- The Washington Times - Saturday, December 19, 2009

SEOUL | President Obama has proposed setting up a liaison office in North Korea next year in a step to ease tensions between the two rival states, Yonhap news agency said Friday.

The offer was in a letter for leader Kim Jong-il that Mr. Obama’s first envoy to the secretive state delivered when he went to Pyongyang last week for discussions aimed at reviving dormant nuclear disarmament talks, Yonhap quoted diplomatic sources in Beijing as saying.

North Korea’s official Korean Central News Agency confirmed later Friday that the letter from Mr. Obama to Mr. Kim had been handed to First Vice Minister of Foreign Affairs Kang Sok-ju, considered the mastermind of the North’s nuclear policy, by U.S. envoy Stephen Bosworth on Dec. 9. It gave no other details.

The State Department said it would not comment on diplomatic correspondence.

Mr. Obama said the liaison office could be established if Pyongyang ended its yearlong boycott of the talks and returned in the next few months to the discussions with China, Japan, Russia, South Korea and the United States, Yonhap said.

North Korea, which has seen its broken economy become weaker since it walked out of the disarmament-for-aid nuclear talks, hinted it was ready to resume discussions after its top nuclear policy maker met Mr. Bosworth.

The sources quoted by Yonhap said the offer presents a face-saving opportunity for North Korea, which had declared the talks dead and said it would never go back unless Washington drops what Pyongyang sees as hostile plans to topple its leaders.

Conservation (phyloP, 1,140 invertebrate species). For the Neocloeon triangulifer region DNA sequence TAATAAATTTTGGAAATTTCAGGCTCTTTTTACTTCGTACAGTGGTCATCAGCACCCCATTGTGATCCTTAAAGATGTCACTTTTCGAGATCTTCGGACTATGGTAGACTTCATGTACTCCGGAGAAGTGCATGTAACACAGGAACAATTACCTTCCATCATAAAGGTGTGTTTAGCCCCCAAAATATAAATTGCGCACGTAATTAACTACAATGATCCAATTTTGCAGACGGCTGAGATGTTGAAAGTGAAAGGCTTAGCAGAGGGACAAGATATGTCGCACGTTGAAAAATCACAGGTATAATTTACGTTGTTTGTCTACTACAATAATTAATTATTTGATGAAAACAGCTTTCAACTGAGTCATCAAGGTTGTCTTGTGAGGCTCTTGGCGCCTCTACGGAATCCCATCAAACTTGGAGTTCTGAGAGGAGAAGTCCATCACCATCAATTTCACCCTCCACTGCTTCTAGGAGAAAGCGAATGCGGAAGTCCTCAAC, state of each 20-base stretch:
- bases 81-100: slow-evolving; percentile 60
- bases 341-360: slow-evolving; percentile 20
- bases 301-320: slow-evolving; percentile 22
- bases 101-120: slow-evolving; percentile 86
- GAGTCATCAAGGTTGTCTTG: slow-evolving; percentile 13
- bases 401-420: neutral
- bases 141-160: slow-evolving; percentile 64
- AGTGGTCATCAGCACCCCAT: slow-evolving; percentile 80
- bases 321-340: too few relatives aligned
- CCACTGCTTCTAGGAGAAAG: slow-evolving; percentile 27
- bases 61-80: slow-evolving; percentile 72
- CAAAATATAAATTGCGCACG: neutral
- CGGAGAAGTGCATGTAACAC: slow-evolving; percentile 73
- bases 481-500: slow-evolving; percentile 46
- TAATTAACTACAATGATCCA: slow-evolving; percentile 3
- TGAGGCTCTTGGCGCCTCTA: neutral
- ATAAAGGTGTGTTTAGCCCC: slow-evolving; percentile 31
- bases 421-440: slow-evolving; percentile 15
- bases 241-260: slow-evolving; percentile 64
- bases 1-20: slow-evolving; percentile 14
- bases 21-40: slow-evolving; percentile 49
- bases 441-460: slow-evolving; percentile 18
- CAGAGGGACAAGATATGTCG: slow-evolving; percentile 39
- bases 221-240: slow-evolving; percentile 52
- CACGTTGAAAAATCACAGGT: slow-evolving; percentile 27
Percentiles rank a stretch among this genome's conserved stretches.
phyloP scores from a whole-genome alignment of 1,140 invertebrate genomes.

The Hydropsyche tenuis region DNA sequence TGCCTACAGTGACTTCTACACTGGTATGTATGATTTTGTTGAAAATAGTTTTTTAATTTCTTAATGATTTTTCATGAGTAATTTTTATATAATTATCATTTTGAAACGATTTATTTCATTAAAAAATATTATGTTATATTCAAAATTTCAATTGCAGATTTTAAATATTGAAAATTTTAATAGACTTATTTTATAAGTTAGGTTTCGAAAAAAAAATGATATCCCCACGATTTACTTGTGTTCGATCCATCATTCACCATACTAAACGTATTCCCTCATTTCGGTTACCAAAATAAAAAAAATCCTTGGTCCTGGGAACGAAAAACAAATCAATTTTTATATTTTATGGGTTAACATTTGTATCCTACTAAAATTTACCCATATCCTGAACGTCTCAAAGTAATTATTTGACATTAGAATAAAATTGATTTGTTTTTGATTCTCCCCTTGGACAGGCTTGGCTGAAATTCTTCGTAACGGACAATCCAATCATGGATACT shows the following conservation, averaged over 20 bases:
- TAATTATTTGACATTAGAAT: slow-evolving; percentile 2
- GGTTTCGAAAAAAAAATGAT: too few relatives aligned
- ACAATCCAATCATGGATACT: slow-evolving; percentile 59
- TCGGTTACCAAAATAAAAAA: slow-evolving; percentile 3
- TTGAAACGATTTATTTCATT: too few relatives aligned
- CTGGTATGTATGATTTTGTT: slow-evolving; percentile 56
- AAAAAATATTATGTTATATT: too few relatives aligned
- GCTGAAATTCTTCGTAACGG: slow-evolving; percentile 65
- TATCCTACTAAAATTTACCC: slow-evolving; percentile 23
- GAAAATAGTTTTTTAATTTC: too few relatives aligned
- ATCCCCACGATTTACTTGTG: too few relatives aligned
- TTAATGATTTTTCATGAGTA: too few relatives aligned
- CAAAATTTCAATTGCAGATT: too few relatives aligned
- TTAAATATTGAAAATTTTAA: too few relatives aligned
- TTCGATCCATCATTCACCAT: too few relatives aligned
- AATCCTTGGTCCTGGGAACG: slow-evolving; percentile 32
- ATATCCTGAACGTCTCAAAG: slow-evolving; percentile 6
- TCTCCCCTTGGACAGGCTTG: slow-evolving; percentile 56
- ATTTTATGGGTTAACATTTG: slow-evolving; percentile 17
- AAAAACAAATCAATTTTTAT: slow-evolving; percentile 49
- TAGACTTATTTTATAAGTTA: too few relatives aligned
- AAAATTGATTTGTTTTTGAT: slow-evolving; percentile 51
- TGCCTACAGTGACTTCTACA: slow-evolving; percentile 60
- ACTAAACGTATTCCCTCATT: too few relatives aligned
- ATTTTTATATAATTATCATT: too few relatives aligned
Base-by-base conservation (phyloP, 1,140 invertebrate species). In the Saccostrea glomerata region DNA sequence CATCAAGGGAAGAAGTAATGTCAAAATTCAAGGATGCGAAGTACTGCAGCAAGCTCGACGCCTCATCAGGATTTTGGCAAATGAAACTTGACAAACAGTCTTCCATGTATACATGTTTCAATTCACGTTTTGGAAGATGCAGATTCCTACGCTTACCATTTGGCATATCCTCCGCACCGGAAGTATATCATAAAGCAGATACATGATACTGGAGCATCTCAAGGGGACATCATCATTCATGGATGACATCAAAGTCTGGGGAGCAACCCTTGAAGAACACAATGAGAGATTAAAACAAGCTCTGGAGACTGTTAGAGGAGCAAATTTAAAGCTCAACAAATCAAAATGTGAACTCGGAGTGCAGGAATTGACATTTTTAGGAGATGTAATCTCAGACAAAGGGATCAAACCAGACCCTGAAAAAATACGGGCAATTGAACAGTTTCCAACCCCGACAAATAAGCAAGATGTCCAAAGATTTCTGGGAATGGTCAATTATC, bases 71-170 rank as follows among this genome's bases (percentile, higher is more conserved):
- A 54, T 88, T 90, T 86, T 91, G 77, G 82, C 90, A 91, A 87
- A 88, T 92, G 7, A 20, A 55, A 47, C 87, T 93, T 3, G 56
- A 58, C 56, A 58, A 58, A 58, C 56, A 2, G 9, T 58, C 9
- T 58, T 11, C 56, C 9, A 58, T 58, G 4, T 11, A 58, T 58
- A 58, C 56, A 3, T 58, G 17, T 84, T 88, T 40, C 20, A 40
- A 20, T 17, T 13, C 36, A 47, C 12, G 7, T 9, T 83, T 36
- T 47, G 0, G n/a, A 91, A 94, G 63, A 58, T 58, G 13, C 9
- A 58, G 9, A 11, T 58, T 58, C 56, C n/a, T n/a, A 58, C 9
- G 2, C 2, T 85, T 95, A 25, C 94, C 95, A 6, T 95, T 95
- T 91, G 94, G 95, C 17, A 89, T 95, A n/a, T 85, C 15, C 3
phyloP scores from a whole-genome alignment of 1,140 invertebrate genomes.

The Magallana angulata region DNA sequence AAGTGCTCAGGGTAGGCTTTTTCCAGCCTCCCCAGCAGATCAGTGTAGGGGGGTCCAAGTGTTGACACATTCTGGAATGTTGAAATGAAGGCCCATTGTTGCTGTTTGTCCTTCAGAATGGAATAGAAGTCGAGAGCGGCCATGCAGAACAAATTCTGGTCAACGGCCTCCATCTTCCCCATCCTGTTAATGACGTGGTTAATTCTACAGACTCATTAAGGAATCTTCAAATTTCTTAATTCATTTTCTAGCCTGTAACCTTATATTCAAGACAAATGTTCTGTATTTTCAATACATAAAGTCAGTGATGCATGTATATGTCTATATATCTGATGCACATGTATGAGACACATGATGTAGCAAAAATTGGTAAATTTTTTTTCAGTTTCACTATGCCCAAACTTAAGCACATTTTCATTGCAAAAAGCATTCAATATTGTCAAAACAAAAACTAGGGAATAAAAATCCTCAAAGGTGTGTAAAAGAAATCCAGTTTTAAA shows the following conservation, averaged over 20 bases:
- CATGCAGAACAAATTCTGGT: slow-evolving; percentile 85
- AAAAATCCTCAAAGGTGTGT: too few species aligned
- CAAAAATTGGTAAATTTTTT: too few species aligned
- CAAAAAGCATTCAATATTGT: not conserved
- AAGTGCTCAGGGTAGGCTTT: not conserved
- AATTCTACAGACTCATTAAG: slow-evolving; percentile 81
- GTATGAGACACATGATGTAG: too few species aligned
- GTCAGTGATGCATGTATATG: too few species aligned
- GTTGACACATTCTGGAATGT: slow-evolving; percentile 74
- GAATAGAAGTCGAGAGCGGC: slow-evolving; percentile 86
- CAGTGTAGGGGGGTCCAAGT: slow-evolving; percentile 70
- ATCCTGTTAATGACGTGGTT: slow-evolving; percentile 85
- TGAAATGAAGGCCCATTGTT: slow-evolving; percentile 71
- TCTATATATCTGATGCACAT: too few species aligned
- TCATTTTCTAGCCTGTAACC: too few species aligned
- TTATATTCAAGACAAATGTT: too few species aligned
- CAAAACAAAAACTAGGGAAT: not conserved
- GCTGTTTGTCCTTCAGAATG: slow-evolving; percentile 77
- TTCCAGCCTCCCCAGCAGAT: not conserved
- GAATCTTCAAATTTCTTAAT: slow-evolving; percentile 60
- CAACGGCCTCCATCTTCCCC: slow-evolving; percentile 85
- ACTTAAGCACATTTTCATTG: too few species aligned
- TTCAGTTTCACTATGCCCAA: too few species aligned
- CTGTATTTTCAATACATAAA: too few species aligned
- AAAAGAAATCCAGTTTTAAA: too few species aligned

“North Korea is looking for a way to justify their return to the talks,” an unidentified source said.

The two countries, technically still at war and with no diplomatic ties, usually conduct their rare communications through North Korea’s U.N. mission in New York.

North Korea was hit with fresh U.N. sanctions after a nuclear test in May, its second.

The sanctions are aimed at halting its arms sales, which experts say are worth more than $1 billion a year and are a key component of the North’s estimated $17 billion annual economy.

Few expect the North Korean leader will ever abandon arms sales, which earn him the hard currency he needs for his “military-first” rule and the backing of senior cadres as he prepares for succession in Asia’s only communist dynasty.

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